The Soil Moisture Active Passive (SMAP) Mission

Dara Entekhabi, Eni G. Njoku, Peggy E. O'Neill, Kent H. Kellogg, Wade T. Crow, Wendy N. Edelstein, Jared K. Entin, Shawn D. Goodman, Thomas J. Jackson, Joel Johnson, John Kimball, Jeffrey R. Piepmeier (+11 others)
2010 Proceedings of the IEEE  
The Soil Moisture Active and Passive (SMAP) Mission is one of the first Earth observation satellites being developed by NASA in response to the National Research Council's Decadal Survey. SMAP will make global measurements of the moisture present at Earth's land surface and will distinguish frozen from thawed land surfaces. Direct observations of soil moisture and freeze/thaw state from space will allow significantly improved estimates of water, energy and carbon transfers between land and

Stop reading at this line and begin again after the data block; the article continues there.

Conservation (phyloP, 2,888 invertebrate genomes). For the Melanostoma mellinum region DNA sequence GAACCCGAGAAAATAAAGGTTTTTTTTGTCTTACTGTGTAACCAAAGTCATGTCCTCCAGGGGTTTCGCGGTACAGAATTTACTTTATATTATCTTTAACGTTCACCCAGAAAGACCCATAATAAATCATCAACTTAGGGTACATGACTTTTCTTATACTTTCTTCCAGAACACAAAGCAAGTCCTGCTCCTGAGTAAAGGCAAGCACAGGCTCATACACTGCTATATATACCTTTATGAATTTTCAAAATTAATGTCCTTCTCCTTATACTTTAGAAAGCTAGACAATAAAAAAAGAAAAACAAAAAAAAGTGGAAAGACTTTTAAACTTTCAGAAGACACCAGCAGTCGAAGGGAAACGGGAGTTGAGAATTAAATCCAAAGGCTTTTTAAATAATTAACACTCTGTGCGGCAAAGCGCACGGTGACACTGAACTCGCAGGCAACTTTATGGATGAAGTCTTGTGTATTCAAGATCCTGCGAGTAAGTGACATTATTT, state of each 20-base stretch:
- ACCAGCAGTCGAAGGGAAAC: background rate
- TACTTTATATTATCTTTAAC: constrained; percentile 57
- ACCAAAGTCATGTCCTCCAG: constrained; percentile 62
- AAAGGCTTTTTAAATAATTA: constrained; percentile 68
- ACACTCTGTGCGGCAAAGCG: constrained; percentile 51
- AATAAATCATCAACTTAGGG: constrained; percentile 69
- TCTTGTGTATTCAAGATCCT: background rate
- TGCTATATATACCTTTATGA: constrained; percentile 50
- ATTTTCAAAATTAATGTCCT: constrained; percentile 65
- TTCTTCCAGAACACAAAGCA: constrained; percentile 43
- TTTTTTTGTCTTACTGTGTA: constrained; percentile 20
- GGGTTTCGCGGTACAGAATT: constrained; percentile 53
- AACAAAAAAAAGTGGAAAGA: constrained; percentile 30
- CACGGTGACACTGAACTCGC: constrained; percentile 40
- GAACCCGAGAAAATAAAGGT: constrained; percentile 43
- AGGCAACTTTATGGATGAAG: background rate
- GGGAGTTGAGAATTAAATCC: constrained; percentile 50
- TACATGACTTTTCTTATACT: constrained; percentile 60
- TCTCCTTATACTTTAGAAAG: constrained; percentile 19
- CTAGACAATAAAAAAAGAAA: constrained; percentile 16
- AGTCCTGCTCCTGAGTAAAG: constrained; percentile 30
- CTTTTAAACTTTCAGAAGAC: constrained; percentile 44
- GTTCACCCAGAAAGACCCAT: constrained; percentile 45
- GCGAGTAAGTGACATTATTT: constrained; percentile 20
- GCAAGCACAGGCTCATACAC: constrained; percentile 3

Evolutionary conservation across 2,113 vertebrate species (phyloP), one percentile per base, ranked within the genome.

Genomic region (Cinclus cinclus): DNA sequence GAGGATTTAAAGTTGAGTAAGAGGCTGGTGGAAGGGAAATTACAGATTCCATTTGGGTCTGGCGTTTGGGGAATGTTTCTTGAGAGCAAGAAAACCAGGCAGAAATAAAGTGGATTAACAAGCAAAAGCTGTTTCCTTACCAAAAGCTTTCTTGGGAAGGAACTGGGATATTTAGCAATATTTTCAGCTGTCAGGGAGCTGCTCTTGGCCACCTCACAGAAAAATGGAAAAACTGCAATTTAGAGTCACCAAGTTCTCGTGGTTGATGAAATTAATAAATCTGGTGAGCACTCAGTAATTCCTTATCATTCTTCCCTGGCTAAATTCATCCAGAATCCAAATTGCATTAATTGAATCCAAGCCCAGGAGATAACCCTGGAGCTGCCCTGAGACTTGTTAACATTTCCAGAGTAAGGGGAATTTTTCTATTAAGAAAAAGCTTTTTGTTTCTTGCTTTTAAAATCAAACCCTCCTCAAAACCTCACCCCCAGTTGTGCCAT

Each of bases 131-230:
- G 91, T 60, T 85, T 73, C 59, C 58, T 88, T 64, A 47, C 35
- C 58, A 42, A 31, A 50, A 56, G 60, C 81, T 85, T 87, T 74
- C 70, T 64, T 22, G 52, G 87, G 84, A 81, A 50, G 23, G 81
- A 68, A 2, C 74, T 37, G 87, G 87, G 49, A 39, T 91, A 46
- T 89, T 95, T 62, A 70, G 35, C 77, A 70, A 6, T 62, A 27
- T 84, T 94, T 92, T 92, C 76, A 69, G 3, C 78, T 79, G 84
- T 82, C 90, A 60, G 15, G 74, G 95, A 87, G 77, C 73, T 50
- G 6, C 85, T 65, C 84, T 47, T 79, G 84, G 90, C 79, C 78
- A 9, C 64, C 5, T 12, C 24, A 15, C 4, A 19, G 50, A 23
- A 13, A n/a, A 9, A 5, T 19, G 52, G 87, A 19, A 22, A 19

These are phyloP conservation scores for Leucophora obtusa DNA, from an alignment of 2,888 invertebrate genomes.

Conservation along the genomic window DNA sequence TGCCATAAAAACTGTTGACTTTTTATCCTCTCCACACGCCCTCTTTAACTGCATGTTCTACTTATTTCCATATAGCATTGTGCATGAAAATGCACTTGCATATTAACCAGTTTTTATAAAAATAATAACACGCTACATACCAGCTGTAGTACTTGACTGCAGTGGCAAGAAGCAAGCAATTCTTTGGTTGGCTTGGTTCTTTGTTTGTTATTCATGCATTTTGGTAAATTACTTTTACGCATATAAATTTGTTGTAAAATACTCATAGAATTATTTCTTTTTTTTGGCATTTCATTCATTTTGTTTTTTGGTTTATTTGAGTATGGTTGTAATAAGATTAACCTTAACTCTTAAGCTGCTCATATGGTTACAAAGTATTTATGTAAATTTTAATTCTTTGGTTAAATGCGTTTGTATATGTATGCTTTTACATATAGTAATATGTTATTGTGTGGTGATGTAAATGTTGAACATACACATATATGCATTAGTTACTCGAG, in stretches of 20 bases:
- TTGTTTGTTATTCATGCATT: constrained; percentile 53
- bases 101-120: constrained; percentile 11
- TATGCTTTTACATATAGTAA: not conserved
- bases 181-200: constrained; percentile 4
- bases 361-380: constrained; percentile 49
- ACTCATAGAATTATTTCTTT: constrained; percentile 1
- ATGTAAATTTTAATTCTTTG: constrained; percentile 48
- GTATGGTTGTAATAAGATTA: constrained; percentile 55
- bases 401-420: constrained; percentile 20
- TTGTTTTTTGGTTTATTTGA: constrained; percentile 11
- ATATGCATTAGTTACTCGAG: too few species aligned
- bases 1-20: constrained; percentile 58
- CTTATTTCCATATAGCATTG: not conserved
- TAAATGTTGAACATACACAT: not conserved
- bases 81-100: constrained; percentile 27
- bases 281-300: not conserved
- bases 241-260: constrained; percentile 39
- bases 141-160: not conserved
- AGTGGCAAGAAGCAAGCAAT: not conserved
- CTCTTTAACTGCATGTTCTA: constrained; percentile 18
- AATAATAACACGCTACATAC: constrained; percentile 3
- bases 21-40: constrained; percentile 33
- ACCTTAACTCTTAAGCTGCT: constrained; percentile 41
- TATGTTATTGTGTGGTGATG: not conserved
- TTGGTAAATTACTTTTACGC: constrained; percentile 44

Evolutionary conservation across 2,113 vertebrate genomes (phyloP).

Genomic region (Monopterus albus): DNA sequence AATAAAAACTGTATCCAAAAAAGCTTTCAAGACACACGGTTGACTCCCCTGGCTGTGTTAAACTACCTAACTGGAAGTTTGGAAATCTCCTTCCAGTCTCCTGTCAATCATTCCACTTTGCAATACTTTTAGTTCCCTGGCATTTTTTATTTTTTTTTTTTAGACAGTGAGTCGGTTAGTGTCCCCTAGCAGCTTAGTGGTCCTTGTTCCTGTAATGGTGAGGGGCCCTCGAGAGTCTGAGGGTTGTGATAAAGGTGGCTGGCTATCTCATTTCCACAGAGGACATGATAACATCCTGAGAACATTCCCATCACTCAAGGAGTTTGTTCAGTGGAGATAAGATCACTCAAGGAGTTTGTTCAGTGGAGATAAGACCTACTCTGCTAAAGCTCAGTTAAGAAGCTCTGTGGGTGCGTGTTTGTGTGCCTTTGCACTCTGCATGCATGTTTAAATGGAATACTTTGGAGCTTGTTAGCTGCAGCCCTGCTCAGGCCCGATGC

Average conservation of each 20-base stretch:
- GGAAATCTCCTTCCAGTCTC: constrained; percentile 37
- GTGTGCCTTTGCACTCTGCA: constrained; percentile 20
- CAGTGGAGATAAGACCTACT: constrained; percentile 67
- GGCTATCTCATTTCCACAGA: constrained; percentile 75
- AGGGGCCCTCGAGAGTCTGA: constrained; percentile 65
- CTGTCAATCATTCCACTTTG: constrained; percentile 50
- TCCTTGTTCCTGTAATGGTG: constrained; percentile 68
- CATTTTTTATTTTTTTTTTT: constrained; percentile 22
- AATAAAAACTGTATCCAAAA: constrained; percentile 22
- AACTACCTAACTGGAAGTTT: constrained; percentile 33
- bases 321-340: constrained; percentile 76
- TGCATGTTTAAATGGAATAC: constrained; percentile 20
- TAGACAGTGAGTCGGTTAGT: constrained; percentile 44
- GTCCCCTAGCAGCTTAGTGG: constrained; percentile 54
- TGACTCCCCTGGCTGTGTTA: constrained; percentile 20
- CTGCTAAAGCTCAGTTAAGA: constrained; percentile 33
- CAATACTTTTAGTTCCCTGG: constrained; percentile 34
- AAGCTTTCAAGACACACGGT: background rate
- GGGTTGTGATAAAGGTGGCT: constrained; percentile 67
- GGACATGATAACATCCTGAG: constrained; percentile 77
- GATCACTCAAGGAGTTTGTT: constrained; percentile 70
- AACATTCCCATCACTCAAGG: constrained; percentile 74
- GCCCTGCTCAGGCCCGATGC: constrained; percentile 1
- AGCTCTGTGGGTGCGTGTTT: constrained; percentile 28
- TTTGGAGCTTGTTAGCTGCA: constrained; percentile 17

more » ... phere. Soil moisture measurements are also of great importance in assessing flooding and monitoring drought. SMAP observations can help mitigate these natural hazards, resulting in potentially great economic and social benefits. SMAP soil moisture and freeze/thaw timing observations will also reduce a major uncertainty in quantifying the global carbon balance by helping to resolve an apparent missing carbon sink on land over the boreal latitudes. The SMAP mission concept would utilize an L-band radar and radiometer. These instruments will share a rotating 6-meter mesh reflector antenna to provide high-resolution and high-accuracy global maps of soil moisture and freeze/thaw state every two to three days. The SMAP instruments provide direct measurements of surface conditions. In addition, the SMAP project will use these observations with advanced modeling and data assimilation to provide deeper root-zone soil moisture and estimates of land surface-atmosphere exchanges of water, energy and carbon. SMAP is scheduled for a 2014 launch date
doi:10.1109/jproc.2010.2043918 fatcat:robg6kw5ozffnfr5qivjbgvjom